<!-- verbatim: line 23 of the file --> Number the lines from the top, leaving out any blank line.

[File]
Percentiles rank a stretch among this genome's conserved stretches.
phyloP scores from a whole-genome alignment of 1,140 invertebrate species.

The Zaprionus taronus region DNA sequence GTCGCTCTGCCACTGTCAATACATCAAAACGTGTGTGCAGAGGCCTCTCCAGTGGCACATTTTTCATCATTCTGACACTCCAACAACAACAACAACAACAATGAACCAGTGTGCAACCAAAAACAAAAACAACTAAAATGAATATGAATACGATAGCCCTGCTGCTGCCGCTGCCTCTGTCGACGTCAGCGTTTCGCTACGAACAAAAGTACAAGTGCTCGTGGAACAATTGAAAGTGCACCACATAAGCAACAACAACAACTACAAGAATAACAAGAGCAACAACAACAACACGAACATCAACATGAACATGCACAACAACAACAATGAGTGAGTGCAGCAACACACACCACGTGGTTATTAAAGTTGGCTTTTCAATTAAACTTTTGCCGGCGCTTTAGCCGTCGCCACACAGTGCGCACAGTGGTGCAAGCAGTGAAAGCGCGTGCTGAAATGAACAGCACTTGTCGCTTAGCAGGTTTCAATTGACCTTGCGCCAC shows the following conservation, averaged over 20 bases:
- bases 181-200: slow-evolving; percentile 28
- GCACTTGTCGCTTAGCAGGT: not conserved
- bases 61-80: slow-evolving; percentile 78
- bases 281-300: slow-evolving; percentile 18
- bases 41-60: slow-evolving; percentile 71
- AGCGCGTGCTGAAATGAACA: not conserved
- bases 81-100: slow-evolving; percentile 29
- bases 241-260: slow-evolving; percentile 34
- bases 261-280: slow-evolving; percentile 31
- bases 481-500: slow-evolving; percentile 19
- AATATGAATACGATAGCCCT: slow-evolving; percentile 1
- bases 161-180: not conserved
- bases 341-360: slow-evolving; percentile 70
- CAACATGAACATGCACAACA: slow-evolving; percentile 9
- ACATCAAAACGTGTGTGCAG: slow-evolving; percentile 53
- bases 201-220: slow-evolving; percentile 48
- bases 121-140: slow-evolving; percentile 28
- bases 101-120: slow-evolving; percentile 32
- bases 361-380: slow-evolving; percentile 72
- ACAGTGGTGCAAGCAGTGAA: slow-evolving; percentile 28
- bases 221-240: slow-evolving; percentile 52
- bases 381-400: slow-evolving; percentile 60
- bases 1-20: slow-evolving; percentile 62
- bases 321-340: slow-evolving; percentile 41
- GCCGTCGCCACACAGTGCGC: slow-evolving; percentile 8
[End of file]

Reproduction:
- ACAGTGGTGCAAGCAGTGAA: slow-evolving; percentile 28